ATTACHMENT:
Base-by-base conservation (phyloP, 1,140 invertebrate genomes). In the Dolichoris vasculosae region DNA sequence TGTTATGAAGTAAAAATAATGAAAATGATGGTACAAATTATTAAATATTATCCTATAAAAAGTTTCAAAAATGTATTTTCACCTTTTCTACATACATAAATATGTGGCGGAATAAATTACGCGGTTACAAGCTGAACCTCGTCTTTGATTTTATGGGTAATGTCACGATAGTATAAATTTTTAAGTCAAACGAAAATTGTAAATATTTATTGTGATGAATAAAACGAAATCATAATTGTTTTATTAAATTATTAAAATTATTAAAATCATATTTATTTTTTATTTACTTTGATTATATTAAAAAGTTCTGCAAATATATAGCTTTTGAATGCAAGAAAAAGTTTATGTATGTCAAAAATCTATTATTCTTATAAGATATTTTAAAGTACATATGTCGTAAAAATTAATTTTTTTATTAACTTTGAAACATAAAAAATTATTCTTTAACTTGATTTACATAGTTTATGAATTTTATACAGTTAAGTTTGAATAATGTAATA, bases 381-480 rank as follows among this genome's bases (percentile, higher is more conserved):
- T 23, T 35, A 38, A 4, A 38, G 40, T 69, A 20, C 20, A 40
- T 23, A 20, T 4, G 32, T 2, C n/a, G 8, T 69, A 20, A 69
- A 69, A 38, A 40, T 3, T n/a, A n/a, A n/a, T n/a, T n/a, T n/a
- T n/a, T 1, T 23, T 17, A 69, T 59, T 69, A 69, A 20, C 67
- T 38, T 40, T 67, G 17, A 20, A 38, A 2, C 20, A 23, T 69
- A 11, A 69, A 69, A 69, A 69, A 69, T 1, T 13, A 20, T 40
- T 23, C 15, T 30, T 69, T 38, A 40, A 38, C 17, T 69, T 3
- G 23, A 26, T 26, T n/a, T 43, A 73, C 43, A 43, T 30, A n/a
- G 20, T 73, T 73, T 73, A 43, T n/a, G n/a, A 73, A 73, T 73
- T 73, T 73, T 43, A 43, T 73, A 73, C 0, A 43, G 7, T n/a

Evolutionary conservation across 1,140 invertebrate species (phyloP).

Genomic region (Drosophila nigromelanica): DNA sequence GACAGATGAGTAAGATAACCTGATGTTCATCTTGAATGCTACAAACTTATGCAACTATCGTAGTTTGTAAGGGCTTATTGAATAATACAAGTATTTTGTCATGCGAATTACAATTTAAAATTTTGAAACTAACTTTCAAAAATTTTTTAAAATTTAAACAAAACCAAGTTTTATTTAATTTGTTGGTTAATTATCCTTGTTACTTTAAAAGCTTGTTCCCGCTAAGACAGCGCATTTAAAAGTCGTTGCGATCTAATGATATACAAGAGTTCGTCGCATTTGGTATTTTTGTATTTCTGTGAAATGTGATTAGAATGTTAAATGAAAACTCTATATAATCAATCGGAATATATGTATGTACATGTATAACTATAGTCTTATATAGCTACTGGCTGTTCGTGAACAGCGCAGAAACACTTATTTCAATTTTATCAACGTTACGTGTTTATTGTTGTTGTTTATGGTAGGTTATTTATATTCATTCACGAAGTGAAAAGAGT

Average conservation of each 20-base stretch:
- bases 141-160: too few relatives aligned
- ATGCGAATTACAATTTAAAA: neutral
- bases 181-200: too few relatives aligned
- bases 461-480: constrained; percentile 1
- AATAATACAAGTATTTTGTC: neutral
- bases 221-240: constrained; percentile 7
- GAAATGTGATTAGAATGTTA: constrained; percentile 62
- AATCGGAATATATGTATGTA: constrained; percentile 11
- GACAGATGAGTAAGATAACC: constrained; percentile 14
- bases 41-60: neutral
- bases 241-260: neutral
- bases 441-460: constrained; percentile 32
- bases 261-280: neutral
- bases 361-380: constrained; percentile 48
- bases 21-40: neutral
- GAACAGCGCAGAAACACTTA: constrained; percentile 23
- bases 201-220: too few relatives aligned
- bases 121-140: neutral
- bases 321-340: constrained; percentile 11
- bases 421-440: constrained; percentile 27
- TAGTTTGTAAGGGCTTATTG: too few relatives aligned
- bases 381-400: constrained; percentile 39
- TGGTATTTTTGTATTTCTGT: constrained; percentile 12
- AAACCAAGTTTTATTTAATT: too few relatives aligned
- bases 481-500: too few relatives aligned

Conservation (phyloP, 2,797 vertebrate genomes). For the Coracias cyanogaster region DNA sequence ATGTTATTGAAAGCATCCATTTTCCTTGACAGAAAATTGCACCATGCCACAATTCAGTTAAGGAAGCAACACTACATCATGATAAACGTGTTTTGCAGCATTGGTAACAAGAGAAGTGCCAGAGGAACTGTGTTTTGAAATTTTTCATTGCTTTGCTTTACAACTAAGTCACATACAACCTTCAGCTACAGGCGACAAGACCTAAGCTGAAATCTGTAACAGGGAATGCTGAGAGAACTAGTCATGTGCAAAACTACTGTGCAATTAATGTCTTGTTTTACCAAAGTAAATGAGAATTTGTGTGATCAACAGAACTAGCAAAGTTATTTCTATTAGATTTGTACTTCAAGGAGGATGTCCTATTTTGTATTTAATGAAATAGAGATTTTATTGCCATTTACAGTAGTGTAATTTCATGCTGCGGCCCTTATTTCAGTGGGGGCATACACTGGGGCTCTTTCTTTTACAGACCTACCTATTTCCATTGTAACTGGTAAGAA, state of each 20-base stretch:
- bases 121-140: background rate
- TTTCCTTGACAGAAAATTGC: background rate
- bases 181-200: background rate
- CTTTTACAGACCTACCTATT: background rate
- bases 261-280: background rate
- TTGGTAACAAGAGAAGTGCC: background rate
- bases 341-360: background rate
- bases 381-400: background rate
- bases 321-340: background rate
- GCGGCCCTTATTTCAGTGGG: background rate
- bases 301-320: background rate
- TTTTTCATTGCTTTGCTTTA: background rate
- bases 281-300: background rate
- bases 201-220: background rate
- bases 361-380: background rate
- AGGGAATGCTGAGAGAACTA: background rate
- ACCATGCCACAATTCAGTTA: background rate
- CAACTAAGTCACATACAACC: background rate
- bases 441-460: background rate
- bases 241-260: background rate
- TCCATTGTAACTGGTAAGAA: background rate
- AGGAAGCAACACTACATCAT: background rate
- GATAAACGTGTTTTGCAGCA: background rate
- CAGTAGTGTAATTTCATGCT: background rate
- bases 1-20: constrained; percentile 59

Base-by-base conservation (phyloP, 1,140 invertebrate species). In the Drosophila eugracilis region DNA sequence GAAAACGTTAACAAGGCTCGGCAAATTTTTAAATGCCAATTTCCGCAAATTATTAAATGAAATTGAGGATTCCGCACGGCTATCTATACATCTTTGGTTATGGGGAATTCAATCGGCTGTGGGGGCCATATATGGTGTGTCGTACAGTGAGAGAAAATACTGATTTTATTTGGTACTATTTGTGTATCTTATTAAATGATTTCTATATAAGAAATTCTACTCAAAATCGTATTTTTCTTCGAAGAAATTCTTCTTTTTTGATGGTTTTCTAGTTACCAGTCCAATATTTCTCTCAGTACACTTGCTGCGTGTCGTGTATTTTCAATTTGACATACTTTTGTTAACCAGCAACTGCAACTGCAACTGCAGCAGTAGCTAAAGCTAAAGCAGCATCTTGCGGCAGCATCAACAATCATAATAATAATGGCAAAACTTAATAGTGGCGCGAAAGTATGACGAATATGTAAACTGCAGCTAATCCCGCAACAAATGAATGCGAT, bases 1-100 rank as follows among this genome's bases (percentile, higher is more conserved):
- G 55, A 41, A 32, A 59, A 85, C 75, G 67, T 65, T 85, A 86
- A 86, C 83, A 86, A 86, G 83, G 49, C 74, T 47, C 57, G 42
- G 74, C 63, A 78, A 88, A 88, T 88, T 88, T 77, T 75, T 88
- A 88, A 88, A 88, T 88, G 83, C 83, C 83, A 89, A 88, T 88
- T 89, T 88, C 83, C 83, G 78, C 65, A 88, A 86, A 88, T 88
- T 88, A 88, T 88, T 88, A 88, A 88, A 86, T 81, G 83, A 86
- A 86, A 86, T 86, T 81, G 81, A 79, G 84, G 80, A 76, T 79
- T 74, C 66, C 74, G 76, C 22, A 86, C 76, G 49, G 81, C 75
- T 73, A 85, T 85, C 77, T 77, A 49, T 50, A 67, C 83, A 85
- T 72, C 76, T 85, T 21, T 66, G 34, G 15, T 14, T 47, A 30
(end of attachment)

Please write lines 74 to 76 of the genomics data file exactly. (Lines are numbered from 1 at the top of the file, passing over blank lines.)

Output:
- T 74, C 66, C 74, G 76, C 22, A 86, C 76, G 49, G 81, C 75
- T 73, A 85, T 85, C 77, T 77, A 49, T 50, A 67, C 83, A 85
- T 72, C 76, T 85, T 21, T 66, G 34, G 15, T 14, T 47, A 30